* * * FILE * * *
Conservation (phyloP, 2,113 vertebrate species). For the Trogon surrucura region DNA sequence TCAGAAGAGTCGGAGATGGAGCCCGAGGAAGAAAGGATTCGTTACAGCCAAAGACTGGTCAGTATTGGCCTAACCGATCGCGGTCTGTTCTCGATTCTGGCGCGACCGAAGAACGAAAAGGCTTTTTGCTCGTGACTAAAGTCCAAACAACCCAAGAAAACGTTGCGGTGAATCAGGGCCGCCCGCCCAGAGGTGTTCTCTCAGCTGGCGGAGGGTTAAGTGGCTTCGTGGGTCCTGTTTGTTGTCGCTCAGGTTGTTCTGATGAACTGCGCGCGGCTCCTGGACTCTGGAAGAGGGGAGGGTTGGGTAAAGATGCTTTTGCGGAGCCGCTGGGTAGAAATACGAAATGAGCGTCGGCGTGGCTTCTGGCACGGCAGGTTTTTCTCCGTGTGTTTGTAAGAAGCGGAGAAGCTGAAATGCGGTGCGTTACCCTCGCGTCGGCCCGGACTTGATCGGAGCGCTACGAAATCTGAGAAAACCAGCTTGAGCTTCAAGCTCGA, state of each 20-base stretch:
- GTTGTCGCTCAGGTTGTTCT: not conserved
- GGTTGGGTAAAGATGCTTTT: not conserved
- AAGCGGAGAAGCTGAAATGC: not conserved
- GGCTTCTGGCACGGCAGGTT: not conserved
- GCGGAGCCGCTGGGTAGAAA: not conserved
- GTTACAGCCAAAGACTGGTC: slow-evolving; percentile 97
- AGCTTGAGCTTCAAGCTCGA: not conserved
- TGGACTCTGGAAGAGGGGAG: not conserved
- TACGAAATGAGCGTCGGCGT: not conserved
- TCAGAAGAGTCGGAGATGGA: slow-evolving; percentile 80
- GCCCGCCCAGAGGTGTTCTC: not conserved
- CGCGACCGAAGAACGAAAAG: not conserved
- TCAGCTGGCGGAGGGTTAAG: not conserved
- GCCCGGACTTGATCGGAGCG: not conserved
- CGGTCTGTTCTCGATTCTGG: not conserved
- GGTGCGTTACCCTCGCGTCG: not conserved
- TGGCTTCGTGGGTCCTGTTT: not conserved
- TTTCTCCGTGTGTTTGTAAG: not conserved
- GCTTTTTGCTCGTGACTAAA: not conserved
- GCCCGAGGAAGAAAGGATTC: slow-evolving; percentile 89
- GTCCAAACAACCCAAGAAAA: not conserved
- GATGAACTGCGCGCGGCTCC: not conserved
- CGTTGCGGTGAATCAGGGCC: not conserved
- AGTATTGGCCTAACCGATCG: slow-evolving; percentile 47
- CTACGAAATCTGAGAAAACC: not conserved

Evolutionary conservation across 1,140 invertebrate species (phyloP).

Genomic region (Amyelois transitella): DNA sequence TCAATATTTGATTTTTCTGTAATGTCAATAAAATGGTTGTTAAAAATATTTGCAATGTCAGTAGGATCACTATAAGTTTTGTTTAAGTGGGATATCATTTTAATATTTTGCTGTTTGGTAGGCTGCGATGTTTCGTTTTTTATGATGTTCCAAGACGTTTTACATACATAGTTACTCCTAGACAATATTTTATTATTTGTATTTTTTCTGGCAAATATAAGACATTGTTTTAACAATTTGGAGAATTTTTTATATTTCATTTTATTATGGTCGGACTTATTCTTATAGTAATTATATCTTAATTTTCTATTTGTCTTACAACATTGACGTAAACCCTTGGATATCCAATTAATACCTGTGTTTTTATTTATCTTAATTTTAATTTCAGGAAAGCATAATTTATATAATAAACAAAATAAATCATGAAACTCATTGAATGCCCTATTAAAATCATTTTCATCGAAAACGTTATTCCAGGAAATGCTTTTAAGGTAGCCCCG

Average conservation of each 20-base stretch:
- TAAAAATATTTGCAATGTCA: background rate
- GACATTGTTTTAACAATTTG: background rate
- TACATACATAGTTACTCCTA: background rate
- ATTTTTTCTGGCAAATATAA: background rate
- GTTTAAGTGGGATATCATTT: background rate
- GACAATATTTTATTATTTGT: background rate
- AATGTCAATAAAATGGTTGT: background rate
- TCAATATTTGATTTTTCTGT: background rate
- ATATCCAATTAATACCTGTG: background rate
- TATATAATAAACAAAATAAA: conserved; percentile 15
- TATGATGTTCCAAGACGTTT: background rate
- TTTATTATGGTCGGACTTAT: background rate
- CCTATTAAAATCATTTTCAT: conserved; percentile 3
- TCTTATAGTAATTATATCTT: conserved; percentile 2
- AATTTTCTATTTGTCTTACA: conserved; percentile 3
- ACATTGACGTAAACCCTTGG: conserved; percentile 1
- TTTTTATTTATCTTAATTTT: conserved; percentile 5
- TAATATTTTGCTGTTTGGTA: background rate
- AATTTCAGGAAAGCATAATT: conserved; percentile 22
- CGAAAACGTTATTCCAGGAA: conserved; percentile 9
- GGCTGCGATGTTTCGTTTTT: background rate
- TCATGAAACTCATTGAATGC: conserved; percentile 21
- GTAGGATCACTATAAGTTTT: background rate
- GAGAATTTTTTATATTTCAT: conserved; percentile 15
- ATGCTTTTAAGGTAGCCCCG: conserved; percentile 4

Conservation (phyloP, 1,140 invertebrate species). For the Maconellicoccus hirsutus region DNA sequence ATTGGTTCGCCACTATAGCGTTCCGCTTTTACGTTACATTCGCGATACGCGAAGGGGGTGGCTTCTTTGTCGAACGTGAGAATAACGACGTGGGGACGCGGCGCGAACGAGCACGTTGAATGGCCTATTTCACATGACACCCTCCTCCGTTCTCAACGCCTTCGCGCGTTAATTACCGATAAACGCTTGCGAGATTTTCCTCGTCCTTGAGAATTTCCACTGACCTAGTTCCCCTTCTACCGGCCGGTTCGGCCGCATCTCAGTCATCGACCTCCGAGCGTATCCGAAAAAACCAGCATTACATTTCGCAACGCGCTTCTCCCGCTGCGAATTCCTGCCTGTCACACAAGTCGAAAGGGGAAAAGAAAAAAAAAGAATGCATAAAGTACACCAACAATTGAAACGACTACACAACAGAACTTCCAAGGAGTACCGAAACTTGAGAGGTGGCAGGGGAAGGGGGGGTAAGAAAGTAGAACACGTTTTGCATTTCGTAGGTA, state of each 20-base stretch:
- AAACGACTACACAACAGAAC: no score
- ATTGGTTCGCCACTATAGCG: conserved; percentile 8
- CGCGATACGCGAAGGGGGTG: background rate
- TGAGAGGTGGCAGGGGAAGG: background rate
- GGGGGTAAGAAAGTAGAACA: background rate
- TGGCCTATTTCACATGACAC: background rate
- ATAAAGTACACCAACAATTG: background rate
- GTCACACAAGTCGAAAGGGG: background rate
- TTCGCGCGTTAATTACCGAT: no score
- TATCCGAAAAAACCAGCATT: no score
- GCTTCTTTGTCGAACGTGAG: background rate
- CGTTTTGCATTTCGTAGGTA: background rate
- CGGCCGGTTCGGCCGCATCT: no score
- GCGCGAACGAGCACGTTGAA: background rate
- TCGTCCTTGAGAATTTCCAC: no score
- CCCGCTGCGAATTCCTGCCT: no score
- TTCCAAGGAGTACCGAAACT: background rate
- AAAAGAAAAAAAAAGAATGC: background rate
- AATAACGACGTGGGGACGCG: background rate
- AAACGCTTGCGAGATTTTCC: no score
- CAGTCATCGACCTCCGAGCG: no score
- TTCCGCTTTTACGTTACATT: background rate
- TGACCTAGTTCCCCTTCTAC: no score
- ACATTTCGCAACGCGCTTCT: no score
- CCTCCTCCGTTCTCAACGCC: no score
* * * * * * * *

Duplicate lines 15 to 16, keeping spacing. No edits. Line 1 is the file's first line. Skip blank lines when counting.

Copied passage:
- GCCCGGACTTGATCGGAGCG: not conserved
- CGGTCTGTTCTCGATTCTGG: not conserved